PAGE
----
site_root = outdir, 

set the output directory

  map = {
    [".css$"] = "css/"
  },

move the generated files that match the regular expression to a specified directory. This example moves CSS files to the css subdirectory in the build dir.

  header = {}

In the header we can set additional fields for the YAML header.

elseif mode=="publish" then
  -- Make:htlatex {}
  Make:match("html$", domprocess)
  Make:enable_extension "tidy"
  Make:enable_extension "staticsite"
  Make:htlatex {}

make4ht supports so called modes. These modes can be selected on the command line using the -m option. By default, this configuration file will create a standalone HTML file. Only when the post is done, you can execute the publish mode, which enables the staticsite extension and publishes the document to the build dir.

To publish the document execute the following command in the texposts/first directory:

 make4ht -um publish hello.tex

Regarding math, tex4ht supports several methods for the conversion. By default, it uses ordinary HTML text + images for more complex cases, like display math etc. The default image format is PNG. To request SVG images, it is possible to pass special option to tex4ht:

 make4ht -um publish hello.tex "svg"

Math images are not really good solution, it is used by default mainly for compatibility. Better solutions is to use either MathML using the "mathml" option or raw LaTeX code and render it using MathJax. The raw LaTeX can be requested using the "mathjax" option. Note that MathJax itself must be included in the static site template.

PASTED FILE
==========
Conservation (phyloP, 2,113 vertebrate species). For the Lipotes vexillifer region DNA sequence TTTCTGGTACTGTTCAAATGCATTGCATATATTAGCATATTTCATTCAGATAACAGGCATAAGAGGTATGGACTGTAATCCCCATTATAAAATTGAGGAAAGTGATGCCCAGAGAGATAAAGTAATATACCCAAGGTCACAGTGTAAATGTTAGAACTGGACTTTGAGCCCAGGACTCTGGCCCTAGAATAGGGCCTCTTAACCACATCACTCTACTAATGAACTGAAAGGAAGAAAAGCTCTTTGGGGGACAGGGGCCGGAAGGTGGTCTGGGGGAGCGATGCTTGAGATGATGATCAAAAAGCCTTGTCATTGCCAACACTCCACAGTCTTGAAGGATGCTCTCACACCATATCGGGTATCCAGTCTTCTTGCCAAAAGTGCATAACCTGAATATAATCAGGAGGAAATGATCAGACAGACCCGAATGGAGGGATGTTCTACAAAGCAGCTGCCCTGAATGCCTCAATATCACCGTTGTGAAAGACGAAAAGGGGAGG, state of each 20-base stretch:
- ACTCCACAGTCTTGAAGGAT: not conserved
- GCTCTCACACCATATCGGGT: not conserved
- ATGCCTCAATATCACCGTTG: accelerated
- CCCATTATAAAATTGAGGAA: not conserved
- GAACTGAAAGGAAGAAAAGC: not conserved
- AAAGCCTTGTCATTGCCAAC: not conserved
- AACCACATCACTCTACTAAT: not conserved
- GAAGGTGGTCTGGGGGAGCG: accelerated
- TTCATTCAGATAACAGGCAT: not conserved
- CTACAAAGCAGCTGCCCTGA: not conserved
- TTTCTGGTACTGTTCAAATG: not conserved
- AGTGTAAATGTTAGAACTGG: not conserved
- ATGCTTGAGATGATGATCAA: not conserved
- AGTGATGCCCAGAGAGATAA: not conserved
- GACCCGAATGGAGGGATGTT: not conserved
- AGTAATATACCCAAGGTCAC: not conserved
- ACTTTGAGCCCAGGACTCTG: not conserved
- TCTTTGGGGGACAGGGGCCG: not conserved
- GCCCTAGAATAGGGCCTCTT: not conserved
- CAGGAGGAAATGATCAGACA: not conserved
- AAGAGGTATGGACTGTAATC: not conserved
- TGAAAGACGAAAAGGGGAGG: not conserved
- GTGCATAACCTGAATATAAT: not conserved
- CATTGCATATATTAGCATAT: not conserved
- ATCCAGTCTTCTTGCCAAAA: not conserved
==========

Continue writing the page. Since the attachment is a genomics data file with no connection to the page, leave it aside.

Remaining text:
Here is an example TeX file:

\documentclass{article}
\title{Blogging with \LaTeX}
\author{Michal}
\begin{document}

\maketitle

\tableofcontents

\section{Introduction}

\textit{příliš žluťoučký}

\printbibliography

\end{document}

And this is the generated document:

---
layout: 'post'
updated: 1524600200
styles:
- '2018-04-18-blogging-with-latex.css'
meta:
- content: 'HTML Tidy for HTML5 for Linux version 5.4.0'
  name: 'generator'
- charset: 'utf-8'
- content: 'TeX4ht (http://www.tug.org/tex4ht/)'
  name: 'generator'
- content: 'width=device-width,initial-scale=1'
  name: 'viewport'
- content: '2018-04-18-blogging-with-latex.tex'
  name: 'src'
title: 'Blogging with LaTeX'
date: '2018-04-18 20:31:14'
time: 1524083474
---

<h3 class='likesectionHead'><a id='x1-1000'></a>Contents</h3>
<div class='tableofcontents'><span class='sectionToc'>1 <a id='QQ2-1-2' href='#x1-20001'>Introduction</a></span></div>

<!--  l. 17  -->
<p class='noindent'></p>
<h3 class='sectionHead'><span class='titlemark'>1</span> <a id='x1-20001'></a>Introduction</h3>
<!--  l. 19  -->
<p class='noindent'><span class='rm-lmri-10'>příliš žluťoučký</span></p>
  • Would math-mode contents in LaTeX be rendered as images? If so, that's a bit unfortunate for accessibility and copy-pastability. – ComFreek Sep 2 at 10:07
  • 1
    @ComFreek math can be rendered as images, either png or svg, MathML, or raw LaTeX math for MathJax. – michal.h21 Sep 2 at 10:26